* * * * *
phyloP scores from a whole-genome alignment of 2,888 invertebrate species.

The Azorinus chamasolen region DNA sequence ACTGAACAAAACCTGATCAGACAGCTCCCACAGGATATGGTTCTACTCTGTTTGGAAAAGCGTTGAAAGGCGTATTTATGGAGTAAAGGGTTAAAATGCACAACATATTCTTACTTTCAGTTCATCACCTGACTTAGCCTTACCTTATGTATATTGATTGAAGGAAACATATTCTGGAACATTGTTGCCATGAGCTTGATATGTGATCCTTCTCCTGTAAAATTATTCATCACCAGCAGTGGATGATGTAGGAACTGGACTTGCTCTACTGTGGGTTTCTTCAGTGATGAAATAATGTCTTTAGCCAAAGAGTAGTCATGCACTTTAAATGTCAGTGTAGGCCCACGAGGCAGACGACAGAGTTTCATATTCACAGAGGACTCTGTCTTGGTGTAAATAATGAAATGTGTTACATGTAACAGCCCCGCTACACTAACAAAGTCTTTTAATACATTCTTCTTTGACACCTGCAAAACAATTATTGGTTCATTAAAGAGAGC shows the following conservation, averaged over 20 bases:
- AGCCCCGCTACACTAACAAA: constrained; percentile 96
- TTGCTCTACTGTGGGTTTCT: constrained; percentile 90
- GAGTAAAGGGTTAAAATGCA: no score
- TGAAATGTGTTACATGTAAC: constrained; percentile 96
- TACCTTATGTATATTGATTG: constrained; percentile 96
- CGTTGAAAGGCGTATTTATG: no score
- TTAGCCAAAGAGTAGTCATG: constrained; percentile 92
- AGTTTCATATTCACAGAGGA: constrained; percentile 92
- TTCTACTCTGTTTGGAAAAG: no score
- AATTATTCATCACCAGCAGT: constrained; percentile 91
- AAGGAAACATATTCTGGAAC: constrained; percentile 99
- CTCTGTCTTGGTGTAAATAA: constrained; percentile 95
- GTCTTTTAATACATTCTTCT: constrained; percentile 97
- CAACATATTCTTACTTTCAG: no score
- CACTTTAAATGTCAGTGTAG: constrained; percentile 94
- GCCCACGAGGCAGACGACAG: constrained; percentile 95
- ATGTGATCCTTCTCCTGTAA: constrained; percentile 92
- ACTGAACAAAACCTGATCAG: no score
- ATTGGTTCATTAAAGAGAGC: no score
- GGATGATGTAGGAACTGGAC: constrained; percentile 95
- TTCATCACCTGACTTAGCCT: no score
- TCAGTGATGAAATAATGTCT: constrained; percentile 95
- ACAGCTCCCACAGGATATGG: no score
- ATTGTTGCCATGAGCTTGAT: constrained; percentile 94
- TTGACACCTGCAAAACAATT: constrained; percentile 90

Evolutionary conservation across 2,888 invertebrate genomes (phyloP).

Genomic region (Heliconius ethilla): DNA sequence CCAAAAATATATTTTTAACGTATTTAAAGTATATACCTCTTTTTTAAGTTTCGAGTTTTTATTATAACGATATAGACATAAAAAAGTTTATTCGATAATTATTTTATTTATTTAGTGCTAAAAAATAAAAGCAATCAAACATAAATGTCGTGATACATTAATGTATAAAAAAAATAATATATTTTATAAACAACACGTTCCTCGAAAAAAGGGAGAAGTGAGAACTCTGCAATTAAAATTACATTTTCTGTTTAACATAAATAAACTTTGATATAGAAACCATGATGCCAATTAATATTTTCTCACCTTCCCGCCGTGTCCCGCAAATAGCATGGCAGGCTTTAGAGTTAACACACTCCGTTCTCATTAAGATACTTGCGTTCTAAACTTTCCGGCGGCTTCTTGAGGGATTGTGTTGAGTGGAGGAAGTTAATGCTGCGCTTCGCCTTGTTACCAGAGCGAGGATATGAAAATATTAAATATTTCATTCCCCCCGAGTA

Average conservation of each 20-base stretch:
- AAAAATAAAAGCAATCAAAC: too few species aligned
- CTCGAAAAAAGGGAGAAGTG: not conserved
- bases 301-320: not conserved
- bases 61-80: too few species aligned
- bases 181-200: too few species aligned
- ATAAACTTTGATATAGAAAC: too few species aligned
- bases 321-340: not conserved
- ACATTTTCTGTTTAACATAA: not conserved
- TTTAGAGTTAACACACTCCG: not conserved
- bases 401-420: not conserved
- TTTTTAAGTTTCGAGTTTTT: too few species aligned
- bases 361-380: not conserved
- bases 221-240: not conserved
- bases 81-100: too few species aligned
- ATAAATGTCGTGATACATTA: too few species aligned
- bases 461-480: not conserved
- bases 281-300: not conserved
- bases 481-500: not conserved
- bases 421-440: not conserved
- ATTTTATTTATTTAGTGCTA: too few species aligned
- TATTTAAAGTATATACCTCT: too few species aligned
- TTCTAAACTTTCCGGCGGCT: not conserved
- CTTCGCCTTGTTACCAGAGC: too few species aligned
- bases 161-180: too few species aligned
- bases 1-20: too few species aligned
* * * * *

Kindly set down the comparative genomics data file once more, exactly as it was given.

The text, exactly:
phyloP scores from a whole-genome alignment of 2,888 invertebrate species.

The Azorinus chamasolen region DNA sequence ACTGAACAAAACCTGATCAGACAGCTCCCACAGGATATGGTTCTACTCTGTTTGGAAAAGCGTTGAAAGGCGTATTTATGGAGTAAAGGGTTAAAATGCACAACATATTCTTACTTTCAGTTCATCACCTGACTTAGCCTTACCTTATGTATATTGATTGAAGGAAACATATTCTGGAACATTGTTGCCATGAGCTTGATATGTGATCCTTCTCCTGTAAAATTATTCATCACCAGCAGTGGATGATGTAGGAACTGGACTTGCTCTACTGTGGGTTTCTTCAGTGATGAAATAATGTCTTTAGCCAAAGAGTAGTCATGCACTTTAAATGTCAGTGTAGGCCCACGAGGCAGACGACAGAGTTTCATATTCACAGAGGACTCTGTCTTGGTGTAAATAATGAAATGTGTTACATGTAACAGCCCCGCTACACTAACAAAGTCTTTTAATACATTCTTCTTTGACACCTGCAAAACAATTATTGGTTCATTAAAGAGAGC shows the following conservation, averaged over 20 bases:
- AGCCCCGCTACACTAACAAA: constrained; percentile 96
- TTGCTCTACTGTGGGTTTCT: constrained; percentile 90
- GAGTAAAGGGTTAAAATGCA: no score
- TGAAATGTGTTACATGTAAC: constrained; percentile 96
- TACCTTATGTATATTGATTG: constrained; percentile 96
- CGTTGAAAGGCGTATTTATG: no score
- TTAGCCAAAGAGTAGTCATG: constrained; percentile 92
- AGTTTCATATTCACAGAGGA: constrained; percentile 92
- TTCTACTCTGTTTGGAAAAG: no score
- AATTATTCATCACCAGCAGT: constrained; percentile 91
- AAGGAAACATATTCTGGAAC: constrained; percentile 99
- CTCTGTCTTGGTGTAAATAA: constrained; percentile 95
- GTCTTTTAATACATTCTTCT: constrained; percentile 97
- CAACATATTCTTACTTTCAG: no score
- CACTTTAAATGTCAGTGTAG: constrained; percentile 94
- GCCCACGAGGCAGACGACAG: constrained; percentile 95
- ATGTGATCCTTCTCCTGTAA: constrained; percentile 92
- ACTGAACAAAACCTGATCAG: no score
- ATTGGTTCATTAAAGAGAGC: no score
- GGATGATGTAGGAACTGGAC: constrained; percentile 95
- TTCATCACCTGACTTAGCCT: no score
- TCAGTGATGAAATAATGTCT: constrained; percentile 95
- ACAGCTCCCACAGGATATGG: no score
- ATTGTTGCCATGAGCTTGAT: constrained; percentile 94
- TTGACACCTGCAAAACAATT: constrained; percentile 90

Evolutionary conservation across 2,888 invertebrate genomes (phyloP).

Genomic region (Heliconius ethilla): DNA sequence CCAAAAATATATTTTTAACGTATTTAAAGTATATACCTCTTTTTTAAGTTTCGAGTTTTTATTATAACGATATAGACATAAAAAAGTTTATTCGATAATTATTTTATTTATTTAGTGCTAAAAAATAAAAGCAATCAAACATAAATGTCGTGATACATTAATGTATAAAAAAAATAATATATTTTATAAACAACACGTTCCTCGAAAAAAGGGAGAAGTGAGAACTCTGCAATTAAAATTACATTTTCTGTTTAACATAAATAAACTTTGATATAGAAACCATGATGCCAATTAATATTTTCTCACCTTCCCGCCGTGTCCCGCAAATAGCATGGCAGGCTTTAGAGTTAACACACTCCGTTCTCATTAAGATACTTGCGTTCTAAACTTTCCGGCGGCTTCTTGAGGGATTGTGTTGAGTGGAGGAAGTTAATGCTGCGCTTCGCCTTGTTACCAGAGCGAGGATATGAAAATATTAAATATTTCATTCCCCCCGAGTA

Average conservation of each 20-base stretch:
- AAAAATAAAAGCAATCAAAC: too few species aligned
- CTCGAAAAAAGGGAGAAGTG: not conserved
- bases 301-320: not conserved
- bases 61-80: too few species aligned
- bases 181-200: too few species aligned
- ATAAACTTTGATATAGAAAC: too few species aligned
- bases 321-340: not conserved
- ACATTTTCTGTTTAACATAA: not conserved
- TTTAGAGTTAACACACTCCG: not conserved
- bases 401-420: not conserved
- TTTTTAAGTTTCGAGTTTTT: too few species aligned
- bases 361-380: not conserved
- bases 221-240: not conserved
- bases 81-100: too few species aligned
- ATAAATGTCGTGATACATTA: too few species aligned
- bases 461-480: not conserved
- bases 281-300: not conserved
- bases 481-500: not conserved
- bases 421-440: not conserved
- ATTTTATTTATTTAGTGCTA: too few species aligned
- TATTTAAAGTATATACCTCT: too few species aligned
- TTCTAAACTTTCCGGCGGCT: not conserved
- CTTCGCCTTGTTACCAGAGC: too few species aligned
- bases 161-180: too few species aligned
- bases 1-20: too few species aligned